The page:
I Spent a few days with a very experinced chess historian in St.Andrews House, Edinburgh looking for the birthplace of John Cochrane.

We know it was Edinburgh, but where?
We could find no birth cert just his registration.

The mix up with the dates in February and March is because in them days you were usually registered weeks after you were born.

That is if you were a male, often females were never registered.

JC was born in February, registered in March.
We could not find out anything about where he spent his childhood or his early teens.

JC was a cousin to Admiral Thomas Cochrane.
This is the lad whose exploits inspired Captain Hornblower.

Premium Chessgames Member
  FSR: <Sally Simpson: ... At that time White did not always go first.>

Correct. Very few people know this. For example, in the Immortal Game, Anderssen played with the Black pieces, even though he moved first. For more, see my Wikipedia article

Premium Chessgames Member
  Sally Simpson: Cheers FSR, because I never knew that either.

Not that it makes much difference but it would be good to tell them they are infact looking at the wrong position next time some dip and their computer are trying to pull this masterpiece of creativity to shreds.

Chernev nails these sad people in 'Chess Companion' when he says some baseball spectators don't look at the majestic flight of a ball, they are too busy scribbling down stats and the batting average.

Made an error in my dates. The London - Edinburgh started in 1824 (Cochrane left London for India early 1825, that is where I stumbled).

OK one year out but considering I've seen and read the letters sent up by London for this match it was pretty clumsy of me.

Premium Chessgames Member
  Penguincw: < Feb-04-14 FSR: <Penguincw: ... On an unrelated note, it has been 216 years since his birth.>

As in six cubed!?! Great Capablanca's ghost! It'll be 127 years until Johnnie Cochran's next perfect cube birthday! We'll all be dead. :-( >

Make that 126 years now. ;)

Premium Chessgames Member
  zanzibar: I've posted a better resolution version of his picture, and his obituary here:

Premium Chessgames Member
  offramp: For his time he has a HUGE number of games on record. And those are the ones he bothered recording... He must have played many more games where he wrote down the moves but didn't publish the game.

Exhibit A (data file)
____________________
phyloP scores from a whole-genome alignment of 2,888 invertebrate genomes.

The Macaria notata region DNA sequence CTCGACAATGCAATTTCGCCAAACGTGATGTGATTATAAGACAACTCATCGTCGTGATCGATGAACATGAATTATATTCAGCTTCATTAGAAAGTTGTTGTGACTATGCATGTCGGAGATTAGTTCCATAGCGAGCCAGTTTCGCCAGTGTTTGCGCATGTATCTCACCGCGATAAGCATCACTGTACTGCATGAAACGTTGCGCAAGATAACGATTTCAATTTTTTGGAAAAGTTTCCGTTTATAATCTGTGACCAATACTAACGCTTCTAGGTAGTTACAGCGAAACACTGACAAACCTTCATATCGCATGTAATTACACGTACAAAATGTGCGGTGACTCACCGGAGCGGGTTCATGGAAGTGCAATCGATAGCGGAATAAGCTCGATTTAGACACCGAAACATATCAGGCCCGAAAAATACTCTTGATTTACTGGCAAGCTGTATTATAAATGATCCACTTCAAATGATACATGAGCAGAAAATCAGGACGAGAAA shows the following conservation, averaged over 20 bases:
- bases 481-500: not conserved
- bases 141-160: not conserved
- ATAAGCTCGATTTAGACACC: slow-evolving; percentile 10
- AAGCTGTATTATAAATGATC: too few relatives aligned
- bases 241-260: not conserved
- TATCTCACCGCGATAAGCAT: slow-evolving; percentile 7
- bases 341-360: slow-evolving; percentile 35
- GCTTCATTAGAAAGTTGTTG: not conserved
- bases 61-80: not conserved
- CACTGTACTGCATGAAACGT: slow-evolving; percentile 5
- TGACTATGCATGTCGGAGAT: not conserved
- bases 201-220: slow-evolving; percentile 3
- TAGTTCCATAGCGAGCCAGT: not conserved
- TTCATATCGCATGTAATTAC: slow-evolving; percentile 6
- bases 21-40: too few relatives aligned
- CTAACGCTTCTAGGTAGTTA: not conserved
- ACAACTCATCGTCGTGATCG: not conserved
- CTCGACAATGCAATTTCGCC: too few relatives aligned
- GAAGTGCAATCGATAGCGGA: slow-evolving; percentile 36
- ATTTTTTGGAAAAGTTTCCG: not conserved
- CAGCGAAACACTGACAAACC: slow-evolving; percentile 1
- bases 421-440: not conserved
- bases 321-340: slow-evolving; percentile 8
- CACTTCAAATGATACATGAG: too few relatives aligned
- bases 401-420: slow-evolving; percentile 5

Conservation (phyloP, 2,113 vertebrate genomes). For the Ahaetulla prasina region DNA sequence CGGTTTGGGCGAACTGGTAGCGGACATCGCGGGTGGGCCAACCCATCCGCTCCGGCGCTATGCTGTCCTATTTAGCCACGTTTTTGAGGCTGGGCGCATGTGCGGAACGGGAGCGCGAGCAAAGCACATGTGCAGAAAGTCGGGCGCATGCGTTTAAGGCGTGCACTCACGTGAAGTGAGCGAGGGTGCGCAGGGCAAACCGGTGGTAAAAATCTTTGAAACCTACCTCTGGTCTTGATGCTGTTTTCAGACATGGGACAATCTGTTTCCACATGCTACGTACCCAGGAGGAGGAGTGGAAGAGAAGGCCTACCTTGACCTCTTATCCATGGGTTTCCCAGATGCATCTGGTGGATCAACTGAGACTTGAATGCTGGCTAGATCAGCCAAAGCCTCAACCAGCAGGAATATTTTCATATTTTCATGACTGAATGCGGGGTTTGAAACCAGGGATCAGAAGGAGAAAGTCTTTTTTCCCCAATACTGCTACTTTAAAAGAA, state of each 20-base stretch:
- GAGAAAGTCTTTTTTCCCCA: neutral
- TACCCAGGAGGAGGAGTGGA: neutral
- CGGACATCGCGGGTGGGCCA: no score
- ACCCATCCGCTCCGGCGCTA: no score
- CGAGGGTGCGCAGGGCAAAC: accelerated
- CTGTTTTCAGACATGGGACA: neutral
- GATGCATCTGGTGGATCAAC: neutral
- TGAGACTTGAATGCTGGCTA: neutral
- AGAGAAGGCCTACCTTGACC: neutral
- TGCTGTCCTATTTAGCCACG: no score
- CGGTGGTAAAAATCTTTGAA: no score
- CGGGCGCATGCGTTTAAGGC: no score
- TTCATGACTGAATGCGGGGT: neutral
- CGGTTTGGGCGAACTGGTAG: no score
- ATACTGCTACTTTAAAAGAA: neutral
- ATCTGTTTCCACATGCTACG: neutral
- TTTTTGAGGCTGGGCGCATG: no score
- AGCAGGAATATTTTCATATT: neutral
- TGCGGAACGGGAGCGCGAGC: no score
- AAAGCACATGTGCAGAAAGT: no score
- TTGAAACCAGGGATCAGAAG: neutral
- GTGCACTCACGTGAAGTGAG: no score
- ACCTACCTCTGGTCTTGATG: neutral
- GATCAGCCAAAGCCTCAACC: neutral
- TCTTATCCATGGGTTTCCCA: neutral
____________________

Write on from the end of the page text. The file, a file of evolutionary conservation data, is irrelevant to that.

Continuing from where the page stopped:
The games that we have are really good. I've enjoyed playing through the ones I've had time to play through. Bannerjee was a strong opponent who had great invention. Cochrane might, if he'd abandoned his job in the coffee shop, have become the recognized strongest player in the world, i.e. world champion.

Oct-16-15  Nosnibor: <offramp> it`s more likely that Cochrane would have to abandon his job in a tea house bearing in mind where he was playing !
Premium Chessgames Member
  TheFocus: Happy birthday, John Cochrane.
Premium Chessgames Member
  Richard Taylor: Why is he in the Scientific American supplement? Did they have a "diversions" section.

Oh well, whatever, from all the games he played he obviously loved chess.

Premium Chessgames Member
  offramp: <Nosnibor: <offramp> it`s more likely that Cochrane would have to abandon his job in a tea house bearing in mind where he was playing !>

I heard that he was a barista.

Apr-04-16  Nosnibor: <offramp> <I heard he was a barista> Yes he worked unofficially for Starbucks!
Premium Chessgames Member
  offramp: I don't call it Starbucks I call it Starf%$s.
Apr-04-16  Nosnibor: I assume that you are referring to the liability agreed with H.M.R.C. by Starbucks.
Feb-04-17  The Kings Domain: The old Victorian players have always been fascinating.
Feb-04-17  ColeTrane: A great lawyer in the o.j. simpson trial (savage!).
Feb-04-17  chesssalamander: Why is there no mention of his games with Mohishunder?!? Many theoretical novelties there!